A very happy new year to all my readers, back now in sunny Dar es Salaam. Actually, no, not sunny right at the moment,grey and overcast having been raining hard this morning, hard enough to discourage me from going out but I might have been a bit pathetic.
Anyway, I'm back and no longer spending all day poring over 'The Times' killer sudoku puzzles. And back with a bit of a bump - a new group of students started last Monday, my first day back in the office. But no, not in the office, my office no longer exists, we're in the beginning stages of a big building project which means the entirety of the second floor of the building has been gutted with a third storey about to be built. And in the meantime the work of the Institute carries on! All faculty - academic staff - are in a large shared office on a temporary basis, with a certain amount of banging and crashing going on. I would like to assure all concerned readers that I bring to my responsibility of ensuring continuity of student experience my normal levels of serenity and calm. Actually, one of my colleagues suggested I made sure I relax over the weekend, presumably to ensure I can be my normal uptight self come Tuesday, Monday being a public holiday - hurrah for Zanzibari independence! Although I'm not entirely sure that was her intention....
Induction week went pretty smoothly in the circumstances, a group of excellent students with whom I look forward to working over the coming year.. And so, when a gap suddenly appeared in the schedule, very pleased to step in - never quite sure if the sound of my voice is as pleasing to over people as it is to me, I live in hope - to do an exercise I devised a couple of years ago, 'Where does our information come from?' It's based on the introduction of this journal article I wrote a few years ago now, and the idea is to go through the article, marking statements according to whether they represent fact / judgement / opinion / inference / research / other. It makes for quite an interesting discussion, and helps, I think, in the early stages of a masters programme get to grips with a crucial issue when studying at this level: where does our information come from? What importance can we give it? If it contradicts what is being said somewhere else, how do we resolve that contradiction? Is it reasonable to disagree with what is being said? On what basis?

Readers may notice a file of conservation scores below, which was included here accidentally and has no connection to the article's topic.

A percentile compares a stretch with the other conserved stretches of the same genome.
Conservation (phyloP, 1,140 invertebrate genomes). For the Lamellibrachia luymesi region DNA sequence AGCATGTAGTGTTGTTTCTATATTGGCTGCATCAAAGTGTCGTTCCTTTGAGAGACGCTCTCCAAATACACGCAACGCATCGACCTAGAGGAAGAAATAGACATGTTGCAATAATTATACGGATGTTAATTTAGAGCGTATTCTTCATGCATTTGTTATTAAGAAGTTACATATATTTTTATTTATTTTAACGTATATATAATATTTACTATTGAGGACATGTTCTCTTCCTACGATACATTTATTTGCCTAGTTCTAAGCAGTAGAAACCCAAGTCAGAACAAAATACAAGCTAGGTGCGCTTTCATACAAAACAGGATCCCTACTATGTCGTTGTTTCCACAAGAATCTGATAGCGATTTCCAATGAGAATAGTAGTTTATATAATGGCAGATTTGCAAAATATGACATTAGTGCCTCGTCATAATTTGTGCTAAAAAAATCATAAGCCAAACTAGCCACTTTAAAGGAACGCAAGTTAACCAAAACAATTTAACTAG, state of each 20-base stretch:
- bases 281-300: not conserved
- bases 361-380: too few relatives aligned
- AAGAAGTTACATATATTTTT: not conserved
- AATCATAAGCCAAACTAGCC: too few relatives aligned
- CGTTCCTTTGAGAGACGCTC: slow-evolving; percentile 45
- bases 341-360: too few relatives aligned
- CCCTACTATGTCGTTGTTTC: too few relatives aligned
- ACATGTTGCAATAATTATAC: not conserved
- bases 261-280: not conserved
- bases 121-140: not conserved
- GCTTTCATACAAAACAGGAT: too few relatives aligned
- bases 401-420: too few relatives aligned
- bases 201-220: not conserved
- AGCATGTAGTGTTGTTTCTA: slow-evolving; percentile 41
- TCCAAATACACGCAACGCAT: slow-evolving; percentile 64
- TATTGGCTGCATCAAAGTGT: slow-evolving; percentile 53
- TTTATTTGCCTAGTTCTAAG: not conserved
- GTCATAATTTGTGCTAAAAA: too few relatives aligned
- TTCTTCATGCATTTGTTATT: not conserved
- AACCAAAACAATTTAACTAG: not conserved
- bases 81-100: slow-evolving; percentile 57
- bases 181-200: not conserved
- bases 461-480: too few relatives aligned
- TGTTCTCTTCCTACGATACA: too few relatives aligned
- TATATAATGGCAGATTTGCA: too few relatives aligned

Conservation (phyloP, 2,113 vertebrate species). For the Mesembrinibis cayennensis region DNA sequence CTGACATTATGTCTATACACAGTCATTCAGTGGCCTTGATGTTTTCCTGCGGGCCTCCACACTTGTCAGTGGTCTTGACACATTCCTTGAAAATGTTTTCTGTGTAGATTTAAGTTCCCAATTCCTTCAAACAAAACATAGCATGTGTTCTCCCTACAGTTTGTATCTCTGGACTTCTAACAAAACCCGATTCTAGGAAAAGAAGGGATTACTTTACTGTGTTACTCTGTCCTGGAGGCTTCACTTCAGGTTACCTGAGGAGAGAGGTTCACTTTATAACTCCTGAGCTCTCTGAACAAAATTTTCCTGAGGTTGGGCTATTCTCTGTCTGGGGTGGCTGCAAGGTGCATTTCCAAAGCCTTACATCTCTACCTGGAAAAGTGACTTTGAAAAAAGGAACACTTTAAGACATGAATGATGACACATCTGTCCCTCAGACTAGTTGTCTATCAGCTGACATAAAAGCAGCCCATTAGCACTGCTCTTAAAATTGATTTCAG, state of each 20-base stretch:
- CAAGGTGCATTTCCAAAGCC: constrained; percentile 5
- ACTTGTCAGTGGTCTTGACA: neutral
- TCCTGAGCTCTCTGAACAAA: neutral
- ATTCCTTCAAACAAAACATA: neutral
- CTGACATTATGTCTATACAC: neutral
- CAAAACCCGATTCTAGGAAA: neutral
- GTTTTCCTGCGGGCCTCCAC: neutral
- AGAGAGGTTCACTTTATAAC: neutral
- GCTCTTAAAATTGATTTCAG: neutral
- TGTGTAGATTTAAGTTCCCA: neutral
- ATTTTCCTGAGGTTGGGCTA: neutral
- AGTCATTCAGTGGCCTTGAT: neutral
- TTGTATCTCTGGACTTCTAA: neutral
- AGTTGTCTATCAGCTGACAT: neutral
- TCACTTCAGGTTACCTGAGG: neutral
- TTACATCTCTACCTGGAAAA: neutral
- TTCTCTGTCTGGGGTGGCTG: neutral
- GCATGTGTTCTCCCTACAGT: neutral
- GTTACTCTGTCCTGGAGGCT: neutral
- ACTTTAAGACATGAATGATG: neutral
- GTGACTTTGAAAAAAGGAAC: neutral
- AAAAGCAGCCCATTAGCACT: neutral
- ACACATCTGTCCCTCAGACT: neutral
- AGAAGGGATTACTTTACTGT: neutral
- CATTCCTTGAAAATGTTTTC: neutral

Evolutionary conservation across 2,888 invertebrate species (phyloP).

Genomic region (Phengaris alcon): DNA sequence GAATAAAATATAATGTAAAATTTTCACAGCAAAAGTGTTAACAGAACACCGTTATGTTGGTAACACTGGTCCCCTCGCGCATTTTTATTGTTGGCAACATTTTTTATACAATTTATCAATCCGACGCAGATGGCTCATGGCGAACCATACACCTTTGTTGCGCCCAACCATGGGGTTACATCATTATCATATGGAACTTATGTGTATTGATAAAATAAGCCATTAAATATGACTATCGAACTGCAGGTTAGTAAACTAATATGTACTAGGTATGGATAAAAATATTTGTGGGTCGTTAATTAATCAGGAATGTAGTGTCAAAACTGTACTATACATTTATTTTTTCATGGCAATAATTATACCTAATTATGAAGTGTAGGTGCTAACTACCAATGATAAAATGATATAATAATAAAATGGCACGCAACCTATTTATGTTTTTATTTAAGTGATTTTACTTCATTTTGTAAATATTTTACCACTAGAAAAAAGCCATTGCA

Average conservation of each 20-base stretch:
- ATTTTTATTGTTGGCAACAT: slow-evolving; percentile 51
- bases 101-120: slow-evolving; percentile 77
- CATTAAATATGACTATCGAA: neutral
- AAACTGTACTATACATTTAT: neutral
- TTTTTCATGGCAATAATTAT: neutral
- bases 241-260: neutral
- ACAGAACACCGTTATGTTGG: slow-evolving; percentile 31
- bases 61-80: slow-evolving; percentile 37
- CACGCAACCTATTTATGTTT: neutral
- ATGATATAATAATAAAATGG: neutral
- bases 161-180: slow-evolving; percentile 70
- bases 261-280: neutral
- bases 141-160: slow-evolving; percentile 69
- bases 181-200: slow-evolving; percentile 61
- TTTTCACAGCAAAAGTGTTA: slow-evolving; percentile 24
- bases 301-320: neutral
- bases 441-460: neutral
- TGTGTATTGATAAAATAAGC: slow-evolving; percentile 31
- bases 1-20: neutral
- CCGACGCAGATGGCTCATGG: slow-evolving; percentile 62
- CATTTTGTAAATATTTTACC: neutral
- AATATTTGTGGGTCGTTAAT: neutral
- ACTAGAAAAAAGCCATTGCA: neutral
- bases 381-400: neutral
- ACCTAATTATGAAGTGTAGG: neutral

So, in the introduction, describing moving from a school in Berkshire to a school in London in the early 1990s, I refer to children as being 'polite'. Now, of course, in normal conversation we would not question that, but it is very much part of the academic approach to ask: what exactly do we mean by polite? How is the determination made? Is politeness a consistent concept or does it vary according to the whims of the adult world? And to what extent is politeness a branch of geography rather than an absolute concept? As mentioned before, Tanzanian children are taught, once they have used the highly respectful greeting word, 'Shikamoo' to repeat it until they get the required response, 'Marahaba'. Certainly there is no equivalent that I am aware of in my own culture.
So, induction week is now over, courses begin in earnest on Tuesday after the public holiday. It is not reasonable to suppose that, after 2.5 years, every day is straightforward and easy, but it does remain a privilege to work with the leaders in education in East Africa in providing a clear theoretical basis for future professional practice.